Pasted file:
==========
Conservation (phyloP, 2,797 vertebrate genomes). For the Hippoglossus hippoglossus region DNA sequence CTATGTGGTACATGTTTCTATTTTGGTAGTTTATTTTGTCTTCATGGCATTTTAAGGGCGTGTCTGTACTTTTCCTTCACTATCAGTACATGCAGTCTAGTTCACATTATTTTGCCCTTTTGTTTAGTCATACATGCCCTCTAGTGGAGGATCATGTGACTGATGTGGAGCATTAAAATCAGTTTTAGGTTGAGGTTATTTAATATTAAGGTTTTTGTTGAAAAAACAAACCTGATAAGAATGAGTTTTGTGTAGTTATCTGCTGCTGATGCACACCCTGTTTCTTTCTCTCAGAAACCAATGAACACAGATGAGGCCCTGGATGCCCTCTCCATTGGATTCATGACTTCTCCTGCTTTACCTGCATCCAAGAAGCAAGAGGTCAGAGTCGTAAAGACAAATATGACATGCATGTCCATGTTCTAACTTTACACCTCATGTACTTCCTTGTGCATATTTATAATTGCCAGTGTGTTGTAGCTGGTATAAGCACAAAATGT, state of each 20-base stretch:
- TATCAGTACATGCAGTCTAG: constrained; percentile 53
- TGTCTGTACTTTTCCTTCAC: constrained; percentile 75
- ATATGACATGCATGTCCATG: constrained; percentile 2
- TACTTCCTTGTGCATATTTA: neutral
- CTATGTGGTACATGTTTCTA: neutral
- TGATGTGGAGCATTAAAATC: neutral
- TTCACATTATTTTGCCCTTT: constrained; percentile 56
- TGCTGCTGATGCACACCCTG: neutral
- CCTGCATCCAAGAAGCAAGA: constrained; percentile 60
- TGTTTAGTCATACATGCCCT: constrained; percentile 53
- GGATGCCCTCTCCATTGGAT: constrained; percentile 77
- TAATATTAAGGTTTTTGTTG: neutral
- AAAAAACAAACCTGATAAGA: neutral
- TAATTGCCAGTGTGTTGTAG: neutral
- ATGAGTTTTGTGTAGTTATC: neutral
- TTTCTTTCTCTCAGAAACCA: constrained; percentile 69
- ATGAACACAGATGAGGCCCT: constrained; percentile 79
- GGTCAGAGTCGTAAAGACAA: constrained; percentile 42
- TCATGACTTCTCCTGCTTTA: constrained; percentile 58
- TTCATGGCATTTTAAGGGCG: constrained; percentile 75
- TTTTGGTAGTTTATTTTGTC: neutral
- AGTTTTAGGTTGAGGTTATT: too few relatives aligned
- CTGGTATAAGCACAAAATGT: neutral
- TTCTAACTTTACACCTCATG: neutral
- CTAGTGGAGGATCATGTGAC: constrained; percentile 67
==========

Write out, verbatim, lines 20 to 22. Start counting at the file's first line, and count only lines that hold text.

- TCATGACTTCTCCTGCTTTA: constrained; percentile 58
- TTCATGGCATTTTAAGGGCG: constrained; percentile 75
- TTTTGGTAGTTTATTTTGTC: neutral